It would also be hard to swallow the differential tax treatment if you are an incumbent motel owner in San Juan County. Below is an example of the tax potency math introduced earlier, adapted for this specific context. To make explicit the key takeaway, the humble existing mom-and-pop motel would have a tax potency about 40% greater than the national flag property for the duration of the TIF, assuming the application of the proposed San Juan County tax abatement. The particulars in San Juan County would vary somewhat from the example, but the order of magnitude appears to be consistent with the projections in the TIF proposal packet.
- Property: Fairfield by Marriott (St. George, UT)
- Assessed value: $6,832,200
- 2018 property tax: $68,636
- Area occupied: 1.85 acres
- Tax per acre: $37,101
- Tax per acre “If TIF”: $9,275 (under proposed SJC TIF regime)
- Property: Sands Motel, St. George, UT
- Assessed value: $1,248,600
- 2018 property tax: $12,534
- Area occupied: 0.95 acres
- Tax per acre: $13,204
A Word to the Exhausted Majority
The fact is that the rolling Bears Ears controversy has, among other things, enormously complicated the normal operation of local government in San Juan County. This is clear in Bluff’s absurd new town boundaries, in the “Make It Monumental” controversy, and, yes, in the school board’s struggle to find a sound basis from which to set tax-subsidy policy. Current conditions are unfair both to local government actors and also to the private parties impacted by policy-making dilemma and paralysis.
The macro political condition is similarly grim. These are extremely polarized political times nationally (and even globally). The art of conversation between people who disagree has been replaced by the twin pastimes of “dunking on Conservatives” and “owning the Libs.” It may be depressing that this type of reductive othering of our political opponents has become common, but it shouldn’t be surprising given the bias-affirming monologue that prevails in the rhetorical echo chambers and ideological bubbles into which we increasingly sort ourselves through the real estate we occupy and the media we consume.
That’s the bad news. A few months ago, a study was published that perhaps contained a ray of hope. Through survey and analysis, the study’s authors concluded that, even in 2018, sorting Americans neatly into binary partisan tribes is still a considerable oversimplification. Instead, they identified seven discrete political clusters: Progressive Activists (8%), Traditional Liberals (11%), Passive Liberals (15%), Politically Disengaged (26%), Moderates (15%), Traditional Conservatives (19%) and Devoted Conservatives (6%).
Furthermore, the authors found that four of these groups, comprising a 2/3 majority of the total, share enough important traits that they deserve to be grouped together and described as the Exhausted Majority. According to the study’s authors, the Exhausted Majority: is fed up with the polarization plaguing American government and society; is often forgotten or overlooked in the public discourse; is flexible and pragmatic in their views; and believes Americans of goodwill can still find common ground despite disagreement.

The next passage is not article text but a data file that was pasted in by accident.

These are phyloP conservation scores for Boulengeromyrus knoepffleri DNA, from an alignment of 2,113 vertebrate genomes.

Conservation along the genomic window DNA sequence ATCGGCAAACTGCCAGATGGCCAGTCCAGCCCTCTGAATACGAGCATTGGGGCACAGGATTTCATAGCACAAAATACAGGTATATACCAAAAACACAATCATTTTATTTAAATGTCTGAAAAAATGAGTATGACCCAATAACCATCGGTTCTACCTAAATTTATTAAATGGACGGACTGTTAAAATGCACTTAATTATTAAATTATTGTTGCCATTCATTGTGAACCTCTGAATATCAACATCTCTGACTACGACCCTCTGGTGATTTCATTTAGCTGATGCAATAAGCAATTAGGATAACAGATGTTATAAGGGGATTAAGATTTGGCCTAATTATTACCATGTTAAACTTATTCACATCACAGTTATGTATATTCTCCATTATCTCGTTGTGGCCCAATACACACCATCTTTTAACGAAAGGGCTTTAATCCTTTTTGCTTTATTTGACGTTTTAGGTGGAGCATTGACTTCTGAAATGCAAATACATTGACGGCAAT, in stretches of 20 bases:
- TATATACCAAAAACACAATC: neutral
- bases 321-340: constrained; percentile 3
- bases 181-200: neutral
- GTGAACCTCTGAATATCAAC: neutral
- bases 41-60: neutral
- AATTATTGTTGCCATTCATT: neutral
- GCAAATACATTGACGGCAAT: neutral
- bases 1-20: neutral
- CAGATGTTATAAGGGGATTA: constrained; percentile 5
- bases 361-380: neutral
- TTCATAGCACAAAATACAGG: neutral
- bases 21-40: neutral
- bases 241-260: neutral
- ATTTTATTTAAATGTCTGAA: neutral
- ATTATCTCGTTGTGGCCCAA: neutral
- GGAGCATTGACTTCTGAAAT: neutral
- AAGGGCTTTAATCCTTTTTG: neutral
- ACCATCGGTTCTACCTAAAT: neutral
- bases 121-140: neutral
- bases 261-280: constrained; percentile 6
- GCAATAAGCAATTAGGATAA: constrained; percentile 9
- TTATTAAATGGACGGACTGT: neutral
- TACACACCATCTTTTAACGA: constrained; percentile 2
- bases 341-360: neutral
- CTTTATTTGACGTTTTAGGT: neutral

I offer this insight because I bet it rings true to many readers and also because I think it contains the potential for at least imagining a more constructive way forward.
For example, a worthwhile process for San Juan County might be a comprehensive county-wide planning effort along the lines of Envision Utah or Vision Dixie. The process might somewhat resemble the San Juan Lands Council process, but would focus on elements entirely within local control.
A regional planning push would establish a shared vision and common language that would better enable coherent policy-making by government actors. As it is, the cart is ahead of the horse and public servants like the school board are in the impossible position of working out high-stakes, long term decisions on matters for which no strategic blueprint has been created and for which the body generally lacks the specialized technical background to confidently navigate independently.
Ideally, a comprehensive planning effort could have proceeded alongside the Lands Council process ahead of the Bears Ears uproar, but even today such a regional planning initiative might build or repair a measure of community solidarity. A healthy process would implicitly acknowledge a shared destiny and love for San Juan County while also providing space for the differences among its individual communities to play out at the municipal or chapter level. The process also would have the virtue of excluding the influence of groups external to the county.
Such planning is not merely a feel-good exercise in participative democracy. Some issues can only be addressed at the regional scale and many more issues are better addressed at that level.
None of what I’ve written here is meant to pick on any particular person, project or institution, or to imply that the New West can simply be tamed through proper planning, or that tax increment financing is categorically bad. In fact, I find such blanket conclusions to be painfully superficial. My attempt here is more to encourage dialogue than to prescribe solutions. There are no silver bullets, but having a conversation about your community that spans city limits and voting precincts, and tries to consider the consequences of today’s actions 10 or 20 or 30 years into the future is at least better than not having that kind of conversation at all.